Depressive Disorders: Treatment
The treatment of depressive disorders is based on the symptoms of the patient and the severity of the symptoms. Important components are psychotherapy and pharmacotherapy. Depending on the symptoms also complementary methods such as light therapy, sleep deprivation, or sports and exercise therapy are used.
For some patients and their families participating in a support group or group therapy may be helpful.
In very severe, treatment-resistant depression may brain stimulation techniques such as electroconvulsive therapy (ECT), repetitive transcranial magnetic stimulation, transcranial magnetic stimulation, vagus nerve stimulation or deep brain stimulation be an therapeutic option.
Mild depressive episode
In an initial, mild depressive episode it is an option - when it is likely that the symptoms subside without specific therapy due to the surrounding conditions and the resources of the patient - to await the further course for a few days. If the symptoms persist after two weeks or continue to worsen, a treatment should be initiated.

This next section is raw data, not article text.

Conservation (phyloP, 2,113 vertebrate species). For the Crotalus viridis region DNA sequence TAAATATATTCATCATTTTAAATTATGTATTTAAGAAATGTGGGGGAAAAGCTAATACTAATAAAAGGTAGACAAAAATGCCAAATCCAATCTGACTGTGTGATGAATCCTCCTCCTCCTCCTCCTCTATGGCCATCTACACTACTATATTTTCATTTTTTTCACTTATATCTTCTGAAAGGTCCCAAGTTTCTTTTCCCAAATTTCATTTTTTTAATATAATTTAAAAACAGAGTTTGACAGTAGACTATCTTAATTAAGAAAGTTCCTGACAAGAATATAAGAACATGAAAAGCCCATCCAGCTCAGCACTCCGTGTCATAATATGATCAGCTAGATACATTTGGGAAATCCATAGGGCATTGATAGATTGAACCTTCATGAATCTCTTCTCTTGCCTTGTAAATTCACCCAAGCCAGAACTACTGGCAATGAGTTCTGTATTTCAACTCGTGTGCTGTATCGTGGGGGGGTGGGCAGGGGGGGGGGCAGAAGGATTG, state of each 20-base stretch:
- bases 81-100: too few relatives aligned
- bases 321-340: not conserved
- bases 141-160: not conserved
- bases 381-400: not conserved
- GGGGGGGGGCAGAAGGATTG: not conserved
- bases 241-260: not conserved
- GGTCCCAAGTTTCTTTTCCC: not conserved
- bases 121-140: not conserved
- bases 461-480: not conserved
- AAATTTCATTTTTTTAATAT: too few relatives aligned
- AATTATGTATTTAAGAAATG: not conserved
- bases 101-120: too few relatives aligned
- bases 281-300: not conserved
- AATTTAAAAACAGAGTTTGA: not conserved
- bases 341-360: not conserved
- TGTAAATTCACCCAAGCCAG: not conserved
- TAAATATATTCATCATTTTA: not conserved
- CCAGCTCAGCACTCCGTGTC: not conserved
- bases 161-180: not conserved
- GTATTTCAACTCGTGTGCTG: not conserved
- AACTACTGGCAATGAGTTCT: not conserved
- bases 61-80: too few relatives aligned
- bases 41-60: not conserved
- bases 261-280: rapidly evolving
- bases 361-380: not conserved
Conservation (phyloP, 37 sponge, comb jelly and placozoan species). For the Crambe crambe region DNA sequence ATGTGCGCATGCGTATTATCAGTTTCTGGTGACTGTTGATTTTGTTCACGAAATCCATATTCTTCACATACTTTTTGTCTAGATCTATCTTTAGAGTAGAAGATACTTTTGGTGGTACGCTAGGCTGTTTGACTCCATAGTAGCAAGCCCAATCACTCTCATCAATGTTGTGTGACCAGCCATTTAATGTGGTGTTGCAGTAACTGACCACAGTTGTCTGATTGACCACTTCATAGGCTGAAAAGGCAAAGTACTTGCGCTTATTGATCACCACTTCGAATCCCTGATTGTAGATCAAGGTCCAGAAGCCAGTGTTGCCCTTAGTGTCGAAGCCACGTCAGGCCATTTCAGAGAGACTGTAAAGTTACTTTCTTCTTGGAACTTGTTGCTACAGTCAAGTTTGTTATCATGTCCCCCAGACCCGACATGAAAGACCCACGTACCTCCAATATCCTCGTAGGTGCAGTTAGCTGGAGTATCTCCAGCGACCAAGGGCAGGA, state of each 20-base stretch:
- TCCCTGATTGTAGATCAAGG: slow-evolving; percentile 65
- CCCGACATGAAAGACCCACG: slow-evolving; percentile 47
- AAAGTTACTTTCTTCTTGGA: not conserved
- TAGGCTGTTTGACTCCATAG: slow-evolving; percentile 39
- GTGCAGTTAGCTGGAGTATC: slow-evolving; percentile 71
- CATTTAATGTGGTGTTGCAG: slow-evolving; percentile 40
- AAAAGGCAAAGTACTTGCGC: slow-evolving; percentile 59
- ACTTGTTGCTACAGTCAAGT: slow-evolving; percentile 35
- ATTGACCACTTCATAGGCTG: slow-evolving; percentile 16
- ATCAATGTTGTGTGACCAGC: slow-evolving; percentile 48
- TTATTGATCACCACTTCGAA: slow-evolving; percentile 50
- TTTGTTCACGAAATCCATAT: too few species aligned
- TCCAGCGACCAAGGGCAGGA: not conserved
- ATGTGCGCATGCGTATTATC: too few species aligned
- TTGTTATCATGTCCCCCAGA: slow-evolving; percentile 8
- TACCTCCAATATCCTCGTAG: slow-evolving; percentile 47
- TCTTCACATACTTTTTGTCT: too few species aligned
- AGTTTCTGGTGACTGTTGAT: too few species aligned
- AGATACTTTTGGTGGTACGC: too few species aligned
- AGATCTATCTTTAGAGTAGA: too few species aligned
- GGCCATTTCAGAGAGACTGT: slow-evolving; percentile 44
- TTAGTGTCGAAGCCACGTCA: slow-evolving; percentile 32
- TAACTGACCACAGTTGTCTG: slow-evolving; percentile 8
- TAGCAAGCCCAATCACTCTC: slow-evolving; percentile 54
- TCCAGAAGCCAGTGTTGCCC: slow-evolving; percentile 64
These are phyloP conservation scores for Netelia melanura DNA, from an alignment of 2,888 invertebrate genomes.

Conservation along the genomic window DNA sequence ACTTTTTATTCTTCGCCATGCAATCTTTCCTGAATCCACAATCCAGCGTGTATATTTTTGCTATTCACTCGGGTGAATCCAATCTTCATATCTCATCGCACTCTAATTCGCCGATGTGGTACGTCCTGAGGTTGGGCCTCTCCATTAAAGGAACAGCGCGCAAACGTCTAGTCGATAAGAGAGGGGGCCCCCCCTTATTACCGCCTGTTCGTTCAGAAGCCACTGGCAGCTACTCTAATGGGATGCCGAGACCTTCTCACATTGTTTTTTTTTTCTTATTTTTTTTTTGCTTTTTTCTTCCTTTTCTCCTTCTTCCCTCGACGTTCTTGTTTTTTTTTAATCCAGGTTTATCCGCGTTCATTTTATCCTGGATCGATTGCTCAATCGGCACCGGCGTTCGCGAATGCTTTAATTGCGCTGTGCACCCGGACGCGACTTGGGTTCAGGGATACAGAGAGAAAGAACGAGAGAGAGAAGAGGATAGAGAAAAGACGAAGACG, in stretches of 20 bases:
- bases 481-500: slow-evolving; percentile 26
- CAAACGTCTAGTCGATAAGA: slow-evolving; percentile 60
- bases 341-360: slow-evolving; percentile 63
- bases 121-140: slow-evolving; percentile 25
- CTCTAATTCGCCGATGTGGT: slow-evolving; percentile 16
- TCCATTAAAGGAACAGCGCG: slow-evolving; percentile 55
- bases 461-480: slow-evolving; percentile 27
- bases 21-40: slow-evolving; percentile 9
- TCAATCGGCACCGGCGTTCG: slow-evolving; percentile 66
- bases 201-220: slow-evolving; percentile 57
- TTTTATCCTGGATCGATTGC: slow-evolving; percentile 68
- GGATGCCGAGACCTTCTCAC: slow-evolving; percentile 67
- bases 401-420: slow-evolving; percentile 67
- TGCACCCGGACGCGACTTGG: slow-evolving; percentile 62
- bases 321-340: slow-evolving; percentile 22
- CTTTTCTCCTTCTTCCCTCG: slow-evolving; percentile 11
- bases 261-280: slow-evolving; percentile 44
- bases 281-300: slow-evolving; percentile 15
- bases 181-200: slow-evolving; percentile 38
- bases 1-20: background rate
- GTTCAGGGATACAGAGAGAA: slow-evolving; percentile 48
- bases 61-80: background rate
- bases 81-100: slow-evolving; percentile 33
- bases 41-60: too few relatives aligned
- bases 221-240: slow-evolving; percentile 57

Psychotherapy is often the preferred treatment method. Pharmacotherapy for mild depressive episodes is only recommended, if it is the particular desire of the patient, if the patient has responded well to a history of drug treatment, if the symptoms continue after other interventions or if the patient has a history of episodes of moderate or severe depression (cf. APA 2010, DGPPN 2009, NICE 2009).
Moderate depressive episode
For the treatment of acute moderately severe depressive episodes psychotherapy OR pharmacotherapy is recommended. Psychotherapeutic approaches include the cognitive-behavioral therapy ("behavior therapy") and the psychodynamic therapy (cf. APA 2010, DGPPN 2009, NICE 2009).
Major depressive episode
For the treatment of major depressive episodes the combination of psychotherapy AND pharmacotherapy is recommended (cf. APA 2010, DGPPN 2009, NICE 2009).
Very severe, treatment-resistant depression
In the case of a very severe, treatment-resistant depression, who has not responded to treatment with psychotherapy and psychotropic drugs, electroconvulsive therapy may be helpful. Since the electroconvulsive therapy is performed under general anesthesia, the contraindications for anesthesia have to be considered (cf. APA 2010, DGPPN 2009, NICE 2009).
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Prien am Chiemsee / Rosenheim, www.Dr-Elze.com